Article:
Watchmaking would never be the same again. Breguet’s tourbillon not only made for an immensely more compact calibre, but also made the watch more accurate by making it less susceptible to gravity. To this day, more than 200 years later, the tourbillon remains the most-refined and sought-after interpretation of the watchmaking art. Connoisseurs pay hundreds upon thousands of dollars for a watch with a tourbillon movement, and still have to often wait for months for delivery. Novice watchmakers dream of the day they will be allowed to assemble their own tourbillon. And yet, even the most modern tourbillon looks almost exactly like Breguet’s original from 1808.
Meanwhile, as Breguet pushed the boundaries of watchmaking, Napoleon Bonaparte conquered and conquered. By now the ruler of France, Napolean eventually created a patchwork quilt of kingdoms all over Europe ruled by members of his family. In 1806, he installed his brother Joseph as the king of Naples. And then two years later, in 1808, the very same year Breguet sent his masterpiece to Arnold, Napoleon replaced his brother with Joachim Murat, once a devoted young cavalry officer, as king and his sister Caroline as queen of Naples.
Breguet had few admirers quite as fervent as the queen of Naples. At a time when just a single timepiece by a major watchmaker was considered a substantial investment, Caroline commissioned 34 watches and clocks from Breguet’s workshops. This included a landmark commission in 1810 for what is widely considered the first ever wristwatch.
The commission still exists in the original order book that is part of Breguet’s company archives. It mentions an “repeater in oblong form for a bracelet” quoted at 5,000 francs, an eye-popping amount of money for the time. And it was filed under order number 2,639. It would take Breguet two years to deliver the masterpiece. And he would do so at a price of 4,800 francs, 200 francs within budget.
Even today, it is not entirely clear what prompted Caroline to ask for a watch on a bracelet. At a special press conference held in Naples earlier this month, to commemorate 200 years of this commission, Mark Hayek, chief executive of Breguet, said that this was still a mystery: “Which is why we like to say that both Abraham Louis-Breguet and Caroline Murat were co-inventors of the world’s first wristwatch.”
Till that point in time, watches had always been large devices carried in the pocket or inside containers. This unique piece was the first to suggest that a small enough watch, very hard to make of course, could be worn on the wrist. Commission number 2,639 was so far ahead of its time that it would take another hundred years for the idea of the wristwatch to become more popular. (And that too only when soldiers during World War I realized that wristwatches were much easier to use than pocketwatches during battle.)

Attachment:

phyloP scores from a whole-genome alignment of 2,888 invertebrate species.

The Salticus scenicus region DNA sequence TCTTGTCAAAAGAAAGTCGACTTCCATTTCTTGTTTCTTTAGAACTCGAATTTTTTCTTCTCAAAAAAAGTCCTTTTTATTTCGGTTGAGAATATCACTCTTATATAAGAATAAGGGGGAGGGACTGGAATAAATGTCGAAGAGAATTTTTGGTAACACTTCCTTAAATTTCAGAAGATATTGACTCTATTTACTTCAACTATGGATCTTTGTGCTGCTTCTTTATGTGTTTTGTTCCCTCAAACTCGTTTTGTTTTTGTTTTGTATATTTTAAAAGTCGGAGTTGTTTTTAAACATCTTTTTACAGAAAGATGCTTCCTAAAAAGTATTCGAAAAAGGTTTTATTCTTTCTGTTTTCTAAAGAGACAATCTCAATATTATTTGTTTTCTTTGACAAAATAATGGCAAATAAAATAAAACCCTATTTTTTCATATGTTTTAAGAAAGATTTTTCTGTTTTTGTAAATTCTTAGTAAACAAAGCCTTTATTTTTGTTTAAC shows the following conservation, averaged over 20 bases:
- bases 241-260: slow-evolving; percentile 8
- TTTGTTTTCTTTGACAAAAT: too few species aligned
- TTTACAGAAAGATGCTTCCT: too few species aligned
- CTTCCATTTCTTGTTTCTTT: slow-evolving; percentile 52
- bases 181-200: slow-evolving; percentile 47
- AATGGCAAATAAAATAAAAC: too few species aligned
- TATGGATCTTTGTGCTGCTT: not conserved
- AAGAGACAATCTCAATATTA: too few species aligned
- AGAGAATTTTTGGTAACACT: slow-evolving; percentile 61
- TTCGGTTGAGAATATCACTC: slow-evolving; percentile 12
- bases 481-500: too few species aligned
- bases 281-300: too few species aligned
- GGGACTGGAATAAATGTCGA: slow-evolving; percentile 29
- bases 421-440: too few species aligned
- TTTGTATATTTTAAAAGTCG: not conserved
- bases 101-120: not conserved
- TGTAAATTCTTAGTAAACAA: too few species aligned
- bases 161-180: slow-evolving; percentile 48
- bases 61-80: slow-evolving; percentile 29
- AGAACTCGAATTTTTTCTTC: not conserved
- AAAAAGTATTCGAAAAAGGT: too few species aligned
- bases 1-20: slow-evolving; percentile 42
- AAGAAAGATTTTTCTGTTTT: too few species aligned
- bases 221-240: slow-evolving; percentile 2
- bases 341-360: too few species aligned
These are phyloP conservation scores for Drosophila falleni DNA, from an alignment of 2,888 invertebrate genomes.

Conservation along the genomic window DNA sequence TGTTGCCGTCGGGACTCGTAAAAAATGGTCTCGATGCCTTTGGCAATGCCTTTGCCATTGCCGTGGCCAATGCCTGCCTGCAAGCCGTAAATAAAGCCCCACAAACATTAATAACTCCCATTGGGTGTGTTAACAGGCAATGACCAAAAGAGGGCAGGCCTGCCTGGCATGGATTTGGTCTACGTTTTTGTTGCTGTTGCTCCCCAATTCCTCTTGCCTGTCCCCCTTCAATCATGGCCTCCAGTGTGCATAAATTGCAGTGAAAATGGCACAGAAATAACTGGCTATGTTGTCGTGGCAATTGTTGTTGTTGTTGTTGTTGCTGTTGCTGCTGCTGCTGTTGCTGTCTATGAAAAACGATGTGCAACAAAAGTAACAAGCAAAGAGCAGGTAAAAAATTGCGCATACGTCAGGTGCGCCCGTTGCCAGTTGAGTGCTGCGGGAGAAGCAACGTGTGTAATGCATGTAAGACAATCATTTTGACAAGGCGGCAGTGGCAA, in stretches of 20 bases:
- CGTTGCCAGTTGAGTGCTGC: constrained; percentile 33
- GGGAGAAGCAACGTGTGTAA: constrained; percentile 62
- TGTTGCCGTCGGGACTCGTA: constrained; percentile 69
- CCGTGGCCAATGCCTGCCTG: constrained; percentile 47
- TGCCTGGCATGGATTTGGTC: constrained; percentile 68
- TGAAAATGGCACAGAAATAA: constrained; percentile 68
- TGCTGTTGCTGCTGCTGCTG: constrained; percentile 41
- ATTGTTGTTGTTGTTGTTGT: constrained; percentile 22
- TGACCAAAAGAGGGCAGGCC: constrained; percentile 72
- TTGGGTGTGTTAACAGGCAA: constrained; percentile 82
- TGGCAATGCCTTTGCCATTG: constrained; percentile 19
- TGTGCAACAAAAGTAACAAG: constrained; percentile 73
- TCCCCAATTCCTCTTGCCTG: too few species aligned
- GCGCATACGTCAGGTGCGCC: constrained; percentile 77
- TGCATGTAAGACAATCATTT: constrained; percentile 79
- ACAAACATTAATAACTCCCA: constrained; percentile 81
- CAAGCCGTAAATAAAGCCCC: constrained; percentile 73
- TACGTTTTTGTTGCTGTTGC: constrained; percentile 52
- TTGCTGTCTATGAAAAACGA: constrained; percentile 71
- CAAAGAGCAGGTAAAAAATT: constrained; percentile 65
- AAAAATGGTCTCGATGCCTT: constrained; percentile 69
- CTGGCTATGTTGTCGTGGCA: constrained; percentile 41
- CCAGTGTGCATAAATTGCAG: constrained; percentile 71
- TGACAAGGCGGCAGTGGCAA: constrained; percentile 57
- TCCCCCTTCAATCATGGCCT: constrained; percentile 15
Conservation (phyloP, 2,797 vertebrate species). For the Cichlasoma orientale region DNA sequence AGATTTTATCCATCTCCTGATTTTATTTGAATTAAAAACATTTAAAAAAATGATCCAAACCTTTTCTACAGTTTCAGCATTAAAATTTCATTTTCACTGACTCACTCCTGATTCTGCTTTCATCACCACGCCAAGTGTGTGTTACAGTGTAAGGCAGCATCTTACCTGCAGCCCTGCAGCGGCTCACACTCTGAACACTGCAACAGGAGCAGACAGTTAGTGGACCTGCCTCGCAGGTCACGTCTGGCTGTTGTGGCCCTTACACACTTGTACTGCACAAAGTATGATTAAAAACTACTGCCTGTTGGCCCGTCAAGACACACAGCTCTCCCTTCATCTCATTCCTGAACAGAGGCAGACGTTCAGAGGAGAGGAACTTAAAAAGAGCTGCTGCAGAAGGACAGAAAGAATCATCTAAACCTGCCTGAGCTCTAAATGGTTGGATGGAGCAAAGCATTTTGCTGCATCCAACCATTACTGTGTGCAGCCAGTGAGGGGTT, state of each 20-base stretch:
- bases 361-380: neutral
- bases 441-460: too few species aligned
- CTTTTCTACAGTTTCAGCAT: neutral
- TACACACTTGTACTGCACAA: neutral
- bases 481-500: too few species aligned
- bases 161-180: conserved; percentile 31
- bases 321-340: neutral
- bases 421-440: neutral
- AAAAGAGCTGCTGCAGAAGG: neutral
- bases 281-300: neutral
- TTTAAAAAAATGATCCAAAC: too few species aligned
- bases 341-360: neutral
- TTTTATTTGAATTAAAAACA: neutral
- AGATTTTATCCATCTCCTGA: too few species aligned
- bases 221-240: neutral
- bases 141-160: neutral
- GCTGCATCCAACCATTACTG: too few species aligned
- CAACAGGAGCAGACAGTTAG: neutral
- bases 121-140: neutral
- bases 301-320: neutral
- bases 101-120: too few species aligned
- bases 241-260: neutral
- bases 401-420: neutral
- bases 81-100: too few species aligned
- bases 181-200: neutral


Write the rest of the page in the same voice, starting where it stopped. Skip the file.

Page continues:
All through 2012, Hayek and his team have been celebrating this major anniversary. At the BaselWorld watch fair in March this year, the company unveiled a travelling exhibition to celebrate this historic coming together of Caroline’s taste for luxury and Breguet exquisite engineering talent. The travelling exhibition includes fascinating objects from the lives of both individuals. None more so than the original order book from the 19th century that records this pathbreaking commission.
Still the story isn’t without further tragedy. For one thing, the original watch, a unique piece, is now lost. Records indicate that it was returned to Breguet for repairs twice: in 1849 and 1855. And then the watch vanishes from all records.
Eventually, Joachim Murat would be defeated in battle and executed, despite trying to survive by switching allegiances from and then back to Napoleon. Caroline fled to Florence, where she married and then eventually died in 1839.
Breguet, meanwhile, lived a less turbulent life. He continued to innovate and invent all the while remaining an honest, hard-working and humane businessman. Salomons says this about him:
“Breguet was young to the end and never became proud through his success. He was universally esteemed, since he was modest and not envious of anyone. Indeed, he was so retiring that many of his inventions were kept secret for a long time, not for the sake of secrecy as many thought at the time, but purely out of modesty. In course of time he became wealthy, but notwithstanding this he continued the simple life to the end. With age, his only failing was deafness, and eventually he became completely deaf, but he was never morose, which is the usual result of this malady.”
Breguet died on 17 September 1823. His legacy includes the tourbillon, automatic winding mechanisms and improvements to the balance spring. And, most significantly perhaps, the first wristwatch. He is remembered as one of the greatest watchmakers ever.
In 2002, Breguet unveiled the Queen of Naples—the Reine de Naples—watch collection as a tribute to the first wristwatch. The watches remain true to many of the original design elements. Most significantly the collection boasts of the original ovoid shape and come with self-winding movements with repeater complications. While the original may have been lost, the descendants of that original piece are masterpieces in themselves.
And this year, to commemorate the bicentennial of the original commission, Breguet has launched a new anniversary piece set with 28 brilliant cut diamonds and 27 blue sapphires. The silvered gold dial and its flange are paved with 233 brilliant cut diamonds and 303 blue sapphires. The watch is mounted on an alligator strap with a folding clasp set with 26 diamonds.
Accompanying the watch is also a set of jewellery in diamond and sapphire.
Priced at 200,000 Swiss francs (around Rs.1.16 crore), the watch is a celebration of both the extravaganza of a queen and the mechanical genius of a master watchmaker.
Marie Antoinette Dentelle Haute Joaillerie watch: Rs.1.1 crore
Classique La Musicale 7800: Rs.48.68 lakh
Reine de Naples 8918 in Red Gold: Rs.19.14 lakh
Classic 5717 Hora Mundi: Rs.43 lakh